On the Year of the Rat


Photo credit: Janos Perian

It seems fitting that 2020 should be the Year of the Rat, the creature noted for its cleverness, ingenuity, and creative thinking, to commence the decade that one hundred years ago saw Calvin Coolidge elected to national office. It is likewise notable that 1924 was also such a year. The Rat, in the Chinese calendar, conveys surplus over poverty, abundance over shortage. Sometimes accused of being stingy, its nature is to save, setting aside resources for a fuller, more abundant life in the unknown future. He certainly defined those qualities even though he was no Rat. For those curious about such things, Coolidge was born in 1872, the Year of the Monkey, the creature often dismissed as self-absorbed but who demonstrates intelligence, wit, logical, linear thought (at least sometimes), a deep regard for others’ advice, and an ability to obtain what he set out to accomplish in the end. Coolidge, in actuality, lacked the distracted, easily pulled away attention span of the Monkey and held more to the Rat, steadily, calmly seeing things through to the finish. Though not a creature of the Chinese calendar, the owl often associated with quiet, even mystical wisdom, was more often compared to Coolidge. His Secret Service man, Colonel Starling, saw in him the playful yet prudent combination, seamlessly, of both the owl and an elf. Coolidge’s wife, Grace, was born in 1879, the Year of the Rabbit, the creature on the Chinese calendar noted for its sociability, thoughtfulness, and affability. That too, seems suitable. Together, no doubt to the surprise of many, they complemented each other well, better than most ever realized.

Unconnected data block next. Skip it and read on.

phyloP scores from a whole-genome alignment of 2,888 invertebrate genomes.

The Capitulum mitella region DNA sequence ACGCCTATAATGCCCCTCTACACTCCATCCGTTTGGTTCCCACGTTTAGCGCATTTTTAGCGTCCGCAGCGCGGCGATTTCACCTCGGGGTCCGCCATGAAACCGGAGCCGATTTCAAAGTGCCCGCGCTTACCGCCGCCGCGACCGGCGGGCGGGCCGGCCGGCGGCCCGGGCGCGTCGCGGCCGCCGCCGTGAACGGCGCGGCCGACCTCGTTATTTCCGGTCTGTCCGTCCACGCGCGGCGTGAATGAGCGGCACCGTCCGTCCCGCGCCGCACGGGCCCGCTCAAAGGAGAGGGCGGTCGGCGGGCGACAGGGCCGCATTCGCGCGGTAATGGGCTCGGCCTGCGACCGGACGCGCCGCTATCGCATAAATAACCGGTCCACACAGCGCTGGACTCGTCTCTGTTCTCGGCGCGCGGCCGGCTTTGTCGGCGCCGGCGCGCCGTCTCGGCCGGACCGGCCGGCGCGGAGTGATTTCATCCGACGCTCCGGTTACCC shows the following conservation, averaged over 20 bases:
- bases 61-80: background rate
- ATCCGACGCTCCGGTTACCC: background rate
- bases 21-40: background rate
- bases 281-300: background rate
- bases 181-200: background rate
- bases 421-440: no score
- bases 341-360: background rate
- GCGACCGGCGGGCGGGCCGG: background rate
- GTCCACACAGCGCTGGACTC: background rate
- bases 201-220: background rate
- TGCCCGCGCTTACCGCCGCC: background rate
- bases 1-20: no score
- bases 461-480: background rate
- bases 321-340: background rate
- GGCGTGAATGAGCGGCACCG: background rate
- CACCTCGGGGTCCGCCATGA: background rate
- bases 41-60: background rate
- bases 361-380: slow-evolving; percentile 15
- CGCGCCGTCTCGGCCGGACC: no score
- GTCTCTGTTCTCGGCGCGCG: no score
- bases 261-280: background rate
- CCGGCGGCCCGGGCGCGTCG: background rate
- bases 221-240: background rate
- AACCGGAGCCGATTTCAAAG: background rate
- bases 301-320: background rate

All this recommends itself to a reconsideration of John Derbyshire’s excellent novel, Seeing Calvin Coolidge in a Dream, easily the best description found anywhere in prose of the actual thirtieth President’s character and style. Without divulging the plot, the story is set in the 1990s around Chinese immigrants, T. C. Chai and his clever wife, Ding. Coolidge’s presence, on the surface, may seem out of place here, being some sixty years after his death. Yet, his role as a literary device by no means marginalizes the effectiveness of his appearance or the power of his influence. Derbyshire’s work, carefully researched, gives us insights into the man we rarely get to see through the academic noise that often shouts down his voice and paints him completely into a cartoonish corner, excised from the murals of approved history. Derbyshire’s novel accomplishes what all good novels do, not only to entertain but to enlighten and admonish. Parents, be advised that while the situation Coolidge resolves for the protagonist has a bit heavier moral gravity than stealing candy from the drug store, it retains valuable observations on integrity. Delivered with Coolidge’s practical wisdom, we are brought to the realization that “Silent Cal” speaks and when he does, we do well to listen. He has a way of bringing out the better qualities in each of us when we do. Take this Year of the Rat to read, again if you have already done so, Seeing Calvin Coolidge in a Dream. I certainly will.